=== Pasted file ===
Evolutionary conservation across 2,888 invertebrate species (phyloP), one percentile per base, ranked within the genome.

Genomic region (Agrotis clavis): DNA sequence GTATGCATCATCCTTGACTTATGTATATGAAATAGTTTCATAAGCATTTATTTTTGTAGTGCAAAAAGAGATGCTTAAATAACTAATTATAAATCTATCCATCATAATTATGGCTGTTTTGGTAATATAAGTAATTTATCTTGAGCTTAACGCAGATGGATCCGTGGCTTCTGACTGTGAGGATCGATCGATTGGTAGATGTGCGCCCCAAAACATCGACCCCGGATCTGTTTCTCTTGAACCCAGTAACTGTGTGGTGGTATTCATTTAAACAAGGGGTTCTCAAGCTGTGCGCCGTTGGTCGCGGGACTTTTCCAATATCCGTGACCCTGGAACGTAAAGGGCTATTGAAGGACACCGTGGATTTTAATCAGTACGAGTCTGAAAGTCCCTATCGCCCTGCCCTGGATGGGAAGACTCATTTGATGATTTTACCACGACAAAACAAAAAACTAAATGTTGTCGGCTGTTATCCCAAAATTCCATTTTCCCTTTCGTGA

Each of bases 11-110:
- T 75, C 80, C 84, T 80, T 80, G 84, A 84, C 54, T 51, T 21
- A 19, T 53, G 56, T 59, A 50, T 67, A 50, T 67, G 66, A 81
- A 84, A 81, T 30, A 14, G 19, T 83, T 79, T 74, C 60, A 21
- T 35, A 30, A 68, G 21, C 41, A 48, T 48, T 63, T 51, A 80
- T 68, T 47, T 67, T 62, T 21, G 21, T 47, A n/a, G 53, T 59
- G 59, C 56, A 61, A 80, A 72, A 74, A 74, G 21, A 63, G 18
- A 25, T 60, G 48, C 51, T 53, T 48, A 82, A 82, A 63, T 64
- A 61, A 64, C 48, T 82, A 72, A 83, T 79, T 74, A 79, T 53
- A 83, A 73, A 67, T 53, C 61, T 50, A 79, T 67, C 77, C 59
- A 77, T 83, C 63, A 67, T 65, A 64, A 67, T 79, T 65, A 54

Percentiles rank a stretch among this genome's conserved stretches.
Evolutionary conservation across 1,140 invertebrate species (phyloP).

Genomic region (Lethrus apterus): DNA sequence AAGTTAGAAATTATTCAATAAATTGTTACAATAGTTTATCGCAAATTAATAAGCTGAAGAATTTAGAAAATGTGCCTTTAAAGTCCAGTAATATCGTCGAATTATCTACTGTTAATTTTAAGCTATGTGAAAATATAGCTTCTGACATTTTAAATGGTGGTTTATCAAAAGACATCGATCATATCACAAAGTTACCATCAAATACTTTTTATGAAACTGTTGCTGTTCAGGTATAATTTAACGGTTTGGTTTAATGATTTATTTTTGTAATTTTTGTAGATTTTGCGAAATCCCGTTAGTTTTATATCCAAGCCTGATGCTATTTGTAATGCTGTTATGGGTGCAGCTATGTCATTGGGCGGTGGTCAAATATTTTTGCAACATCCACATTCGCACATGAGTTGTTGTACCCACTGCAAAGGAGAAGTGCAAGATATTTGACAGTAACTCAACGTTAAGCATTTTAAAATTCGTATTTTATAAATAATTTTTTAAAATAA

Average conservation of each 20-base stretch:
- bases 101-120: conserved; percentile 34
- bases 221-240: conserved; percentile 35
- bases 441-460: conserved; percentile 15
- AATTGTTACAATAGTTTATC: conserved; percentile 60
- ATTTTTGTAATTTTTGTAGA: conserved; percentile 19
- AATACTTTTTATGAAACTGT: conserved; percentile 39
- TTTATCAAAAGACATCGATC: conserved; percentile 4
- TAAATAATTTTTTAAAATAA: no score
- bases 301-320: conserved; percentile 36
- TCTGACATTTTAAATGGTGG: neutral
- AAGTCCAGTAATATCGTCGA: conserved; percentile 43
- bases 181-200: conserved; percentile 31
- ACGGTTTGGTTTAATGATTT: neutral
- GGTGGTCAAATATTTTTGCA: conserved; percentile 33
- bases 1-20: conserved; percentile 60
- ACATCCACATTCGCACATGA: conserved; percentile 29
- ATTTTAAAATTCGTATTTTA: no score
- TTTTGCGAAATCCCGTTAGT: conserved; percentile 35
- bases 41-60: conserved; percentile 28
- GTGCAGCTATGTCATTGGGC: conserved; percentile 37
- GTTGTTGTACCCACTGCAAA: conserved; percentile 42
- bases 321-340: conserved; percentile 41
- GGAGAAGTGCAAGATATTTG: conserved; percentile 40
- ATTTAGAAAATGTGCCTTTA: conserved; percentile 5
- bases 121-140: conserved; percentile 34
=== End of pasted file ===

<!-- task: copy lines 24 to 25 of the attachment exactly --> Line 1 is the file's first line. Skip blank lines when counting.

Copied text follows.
- TTTATCAAAAGACATCGATC: conserved; percentile 4
- TAAATAATTTTTTAAAATAA: no score